–The Righteous Brothers “Soul and Inspiration” was released in April of 1966, certified RIAA gold on May 5, 1966, and reached a peak billboard chart position of #1.This gold RIAA “White Matte” gold 45 single award presented to Bobby Hatfield is unique because it is the only RIAA gold 45 award that was presented to the Righteous Brothers during the 1960s. None of the hit records that the Righteous Brothers had on both the Moonglow and Philles record labels were certified by the RIAA because neither the Moonglow or Philles record labels were members of the RIAA. In order to be a member of the RIAA a record label would have to pay dues or fees to the RIAA which both Moonglow and Philles elected not to do.
This means that there are no RIAA record awards for early 1960s songs such as “Little Latin Lupe Lu” “You’ve Lost That Lovin’ Feelin” “Hung On You” “Ebb Tide” “Just Once In My Life” or even “Unchained Melody”. In fact, no Righteous Brothers 45 record was even eligible for a RIAA award until the Righteous Brothers left Philles Records and signed with Verve Records in 1966.
Because the Righteous Brothers did not have another hit single reach RIAA gold record sales status in the 1960s, the “Soul and Inspiration” RIAA “White Matte” 45 is the only one they received.This photograph is of the “Soul and Inspiration” RIAA “White Matte” in its unrestored or “First-State” condition. In the case of this particular award, the metal presentation plate has become dislodged because the 1960s double sided masking tape that originally held it in place has become old and no longer sticky. In the interests of full disclosure, and as a nod to those who believe in “First-State” awards, I am posting photos of this historic and important award in it’s first state condition, before any repairs are made.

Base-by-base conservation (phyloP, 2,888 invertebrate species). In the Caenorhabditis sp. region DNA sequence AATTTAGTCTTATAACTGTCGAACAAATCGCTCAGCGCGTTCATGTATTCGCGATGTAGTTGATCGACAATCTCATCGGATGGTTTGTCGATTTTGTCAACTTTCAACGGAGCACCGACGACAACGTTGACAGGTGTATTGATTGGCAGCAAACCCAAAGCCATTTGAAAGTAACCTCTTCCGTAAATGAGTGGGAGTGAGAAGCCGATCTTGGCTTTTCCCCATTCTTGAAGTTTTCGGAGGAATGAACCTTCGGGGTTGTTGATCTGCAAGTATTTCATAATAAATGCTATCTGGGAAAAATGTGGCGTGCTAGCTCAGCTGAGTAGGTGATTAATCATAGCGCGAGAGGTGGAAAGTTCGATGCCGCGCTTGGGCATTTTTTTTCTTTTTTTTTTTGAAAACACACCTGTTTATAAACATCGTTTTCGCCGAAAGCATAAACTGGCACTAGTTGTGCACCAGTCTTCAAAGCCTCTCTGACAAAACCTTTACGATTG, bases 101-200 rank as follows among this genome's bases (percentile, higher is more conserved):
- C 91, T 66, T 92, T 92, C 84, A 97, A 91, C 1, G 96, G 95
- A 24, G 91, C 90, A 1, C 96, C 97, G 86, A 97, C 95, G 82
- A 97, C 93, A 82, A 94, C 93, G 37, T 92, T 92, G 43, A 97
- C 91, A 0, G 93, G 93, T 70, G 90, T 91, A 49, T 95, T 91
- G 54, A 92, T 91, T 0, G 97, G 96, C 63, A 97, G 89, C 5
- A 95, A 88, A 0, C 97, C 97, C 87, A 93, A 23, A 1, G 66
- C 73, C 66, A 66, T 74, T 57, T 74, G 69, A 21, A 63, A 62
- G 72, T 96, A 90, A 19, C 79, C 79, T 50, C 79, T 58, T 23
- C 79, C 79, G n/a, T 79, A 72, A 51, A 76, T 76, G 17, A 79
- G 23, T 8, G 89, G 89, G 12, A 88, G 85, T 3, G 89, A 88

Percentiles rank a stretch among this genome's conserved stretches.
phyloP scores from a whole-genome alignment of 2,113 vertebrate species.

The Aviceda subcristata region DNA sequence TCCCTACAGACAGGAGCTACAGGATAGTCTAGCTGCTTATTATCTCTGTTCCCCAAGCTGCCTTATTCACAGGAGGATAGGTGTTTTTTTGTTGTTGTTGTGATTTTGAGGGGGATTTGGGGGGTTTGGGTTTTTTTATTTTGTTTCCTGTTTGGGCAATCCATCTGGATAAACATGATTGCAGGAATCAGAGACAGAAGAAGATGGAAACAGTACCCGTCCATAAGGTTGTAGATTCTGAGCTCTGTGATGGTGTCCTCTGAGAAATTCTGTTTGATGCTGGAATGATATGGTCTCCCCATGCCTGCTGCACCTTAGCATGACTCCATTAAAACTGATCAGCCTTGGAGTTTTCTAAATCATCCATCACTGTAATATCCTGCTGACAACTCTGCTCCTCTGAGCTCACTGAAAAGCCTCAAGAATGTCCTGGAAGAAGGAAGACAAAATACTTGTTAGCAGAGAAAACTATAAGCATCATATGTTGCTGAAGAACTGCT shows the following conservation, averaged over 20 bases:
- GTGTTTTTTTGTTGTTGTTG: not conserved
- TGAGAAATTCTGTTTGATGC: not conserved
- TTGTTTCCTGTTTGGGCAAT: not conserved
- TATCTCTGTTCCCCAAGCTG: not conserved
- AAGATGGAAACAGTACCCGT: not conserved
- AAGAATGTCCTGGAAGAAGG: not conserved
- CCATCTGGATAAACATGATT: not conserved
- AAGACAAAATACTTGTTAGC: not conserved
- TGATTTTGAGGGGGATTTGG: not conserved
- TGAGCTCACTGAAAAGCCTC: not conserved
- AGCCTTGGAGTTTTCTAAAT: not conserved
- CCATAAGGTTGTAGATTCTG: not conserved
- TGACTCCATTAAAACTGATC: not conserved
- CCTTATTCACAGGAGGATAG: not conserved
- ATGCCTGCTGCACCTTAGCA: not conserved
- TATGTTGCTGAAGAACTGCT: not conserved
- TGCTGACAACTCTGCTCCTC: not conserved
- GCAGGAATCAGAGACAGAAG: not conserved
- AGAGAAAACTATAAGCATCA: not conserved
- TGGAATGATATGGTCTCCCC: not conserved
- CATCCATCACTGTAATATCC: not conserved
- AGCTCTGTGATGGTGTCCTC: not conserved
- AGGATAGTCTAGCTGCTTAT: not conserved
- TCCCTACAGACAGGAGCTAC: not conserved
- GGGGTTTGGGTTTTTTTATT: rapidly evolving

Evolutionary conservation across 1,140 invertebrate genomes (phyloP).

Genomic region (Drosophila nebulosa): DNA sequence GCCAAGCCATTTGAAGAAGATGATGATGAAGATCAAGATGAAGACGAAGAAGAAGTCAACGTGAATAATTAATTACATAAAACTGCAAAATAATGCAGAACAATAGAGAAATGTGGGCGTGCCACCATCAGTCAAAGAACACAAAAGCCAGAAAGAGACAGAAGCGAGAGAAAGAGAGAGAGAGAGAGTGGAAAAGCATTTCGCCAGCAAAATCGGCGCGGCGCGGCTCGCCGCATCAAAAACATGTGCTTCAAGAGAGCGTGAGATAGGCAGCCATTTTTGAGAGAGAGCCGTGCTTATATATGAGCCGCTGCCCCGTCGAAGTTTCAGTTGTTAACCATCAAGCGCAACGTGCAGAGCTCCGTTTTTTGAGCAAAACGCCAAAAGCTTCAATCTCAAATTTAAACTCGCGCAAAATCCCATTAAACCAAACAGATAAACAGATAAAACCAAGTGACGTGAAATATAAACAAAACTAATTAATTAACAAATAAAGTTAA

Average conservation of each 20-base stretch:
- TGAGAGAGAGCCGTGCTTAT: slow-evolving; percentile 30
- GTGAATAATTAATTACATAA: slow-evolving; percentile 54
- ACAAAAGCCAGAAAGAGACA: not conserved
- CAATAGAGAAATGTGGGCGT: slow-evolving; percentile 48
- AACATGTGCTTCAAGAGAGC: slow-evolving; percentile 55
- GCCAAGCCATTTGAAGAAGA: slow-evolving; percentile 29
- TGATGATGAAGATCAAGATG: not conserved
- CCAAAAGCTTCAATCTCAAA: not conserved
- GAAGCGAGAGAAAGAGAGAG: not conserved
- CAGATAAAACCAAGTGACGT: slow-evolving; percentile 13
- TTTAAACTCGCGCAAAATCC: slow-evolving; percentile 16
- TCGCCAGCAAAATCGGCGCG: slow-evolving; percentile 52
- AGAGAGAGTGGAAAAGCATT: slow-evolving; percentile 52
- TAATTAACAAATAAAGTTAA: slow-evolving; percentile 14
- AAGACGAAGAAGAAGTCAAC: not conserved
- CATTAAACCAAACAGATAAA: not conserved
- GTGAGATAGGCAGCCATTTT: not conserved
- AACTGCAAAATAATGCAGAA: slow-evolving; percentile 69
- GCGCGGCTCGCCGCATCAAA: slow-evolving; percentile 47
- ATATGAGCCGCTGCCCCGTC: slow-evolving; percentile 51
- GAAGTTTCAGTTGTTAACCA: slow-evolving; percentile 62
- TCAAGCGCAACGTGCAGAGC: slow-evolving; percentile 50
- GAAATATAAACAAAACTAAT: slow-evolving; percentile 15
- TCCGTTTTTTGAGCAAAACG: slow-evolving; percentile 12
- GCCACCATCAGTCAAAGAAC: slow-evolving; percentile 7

The following is a short discussion on the condition and restoration of gold and platinum record awards in general and about restoring RIAA “White Matte” awards in particular. Recently the restoration of RIAA White Matte gold record awards has become a topic of some debate in the award collecting community. “White Matte” RIAA awards frequently fall into disrepair due to their age and relative fragility. The deterioration of the 1960s adhesive materials, the gradual oxidation and browning of the white matte material, and the drying and cracking of the walnut frames makes restoration of these awards desirable to many collectors in order to make them presentable.
There is a growing school of thought however, that partly due to the growing scarcity of authentic “First-State” awards (and to make counterfeits more obvious), it is better to leave distressed record awards in their original or “First-State” regardless of appearance or condition. While I do not share this opinion, I do see the value in at least photographing all awards in their original, found condition, so that the original materials used in the construction of the award can be more easily determined thus aiding the authentication of the award.
If you received awards in the 60′s – 70′s – or 80′s, and want more information on them, please contact me, Jim, at (818) 416-3770 or firstname.lastname@example.org